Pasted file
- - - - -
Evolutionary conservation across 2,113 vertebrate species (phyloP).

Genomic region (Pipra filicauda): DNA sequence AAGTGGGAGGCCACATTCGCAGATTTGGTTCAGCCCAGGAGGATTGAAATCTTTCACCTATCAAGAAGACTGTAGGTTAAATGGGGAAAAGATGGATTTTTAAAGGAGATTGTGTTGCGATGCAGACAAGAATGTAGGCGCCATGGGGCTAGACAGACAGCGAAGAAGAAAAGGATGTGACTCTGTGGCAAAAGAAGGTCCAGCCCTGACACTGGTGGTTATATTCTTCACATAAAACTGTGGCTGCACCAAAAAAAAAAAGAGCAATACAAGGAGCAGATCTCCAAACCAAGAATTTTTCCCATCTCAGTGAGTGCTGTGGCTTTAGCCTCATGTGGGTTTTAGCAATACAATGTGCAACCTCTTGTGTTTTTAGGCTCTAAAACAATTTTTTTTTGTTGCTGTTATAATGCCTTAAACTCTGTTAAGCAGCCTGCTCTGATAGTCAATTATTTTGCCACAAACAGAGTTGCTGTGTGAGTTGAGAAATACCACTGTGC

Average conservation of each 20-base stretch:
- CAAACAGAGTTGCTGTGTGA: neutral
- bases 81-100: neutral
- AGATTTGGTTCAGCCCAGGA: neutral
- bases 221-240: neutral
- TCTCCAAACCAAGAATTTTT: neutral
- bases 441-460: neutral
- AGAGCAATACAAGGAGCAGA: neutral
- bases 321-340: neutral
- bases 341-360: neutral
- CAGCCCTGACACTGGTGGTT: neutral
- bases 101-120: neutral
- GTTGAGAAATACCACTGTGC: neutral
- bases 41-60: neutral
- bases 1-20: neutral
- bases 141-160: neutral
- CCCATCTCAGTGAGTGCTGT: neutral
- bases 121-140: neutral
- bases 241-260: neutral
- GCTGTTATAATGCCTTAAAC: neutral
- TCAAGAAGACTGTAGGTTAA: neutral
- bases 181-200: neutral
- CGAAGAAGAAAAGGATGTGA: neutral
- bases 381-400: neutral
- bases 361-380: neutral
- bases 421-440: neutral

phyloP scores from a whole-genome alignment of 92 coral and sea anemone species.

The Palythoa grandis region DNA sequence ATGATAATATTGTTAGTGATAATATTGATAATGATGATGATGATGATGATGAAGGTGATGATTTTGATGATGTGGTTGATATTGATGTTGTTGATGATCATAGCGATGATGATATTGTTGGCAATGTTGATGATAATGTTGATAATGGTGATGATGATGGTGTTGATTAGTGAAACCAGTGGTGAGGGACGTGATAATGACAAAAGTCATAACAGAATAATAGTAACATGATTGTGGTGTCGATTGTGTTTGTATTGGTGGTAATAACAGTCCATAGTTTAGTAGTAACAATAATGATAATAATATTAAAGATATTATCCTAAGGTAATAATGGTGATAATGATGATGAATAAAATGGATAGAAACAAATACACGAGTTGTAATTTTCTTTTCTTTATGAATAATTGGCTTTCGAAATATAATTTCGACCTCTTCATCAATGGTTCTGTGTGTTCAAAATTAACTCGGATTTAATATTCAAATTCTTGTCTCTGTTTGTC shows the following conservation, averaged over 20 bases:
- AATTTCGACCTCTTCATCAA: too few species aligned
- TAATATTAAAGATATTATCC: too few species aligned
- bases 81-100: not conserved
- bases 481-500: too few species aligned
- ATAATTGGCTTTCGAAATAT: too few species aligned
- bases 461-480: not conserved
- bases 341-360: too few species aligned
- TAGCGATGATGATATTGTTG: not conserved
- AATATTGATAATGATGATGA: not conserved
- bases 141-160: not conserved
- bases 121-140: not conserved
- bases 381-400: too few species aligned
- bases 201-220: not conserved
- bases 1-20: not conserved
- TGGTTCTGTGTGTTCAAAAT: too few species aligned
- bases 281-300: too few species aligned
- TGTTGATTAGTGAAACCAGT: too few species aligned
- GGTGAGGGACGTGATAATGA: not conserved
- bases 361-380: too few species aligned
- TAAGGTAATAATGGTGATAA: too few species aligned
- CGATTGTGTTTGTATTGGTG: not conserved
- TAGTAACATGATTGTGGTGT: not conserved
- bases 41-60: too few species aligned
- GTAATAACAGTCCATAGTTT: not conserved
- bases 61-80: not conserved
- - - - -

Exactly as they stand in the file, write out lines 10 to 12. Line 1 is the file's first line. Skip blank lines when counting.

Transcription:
- AGAGCAATACAAGGAGCAGA: neutral
- bases 321-340: neutral
- bases 341-360: neutral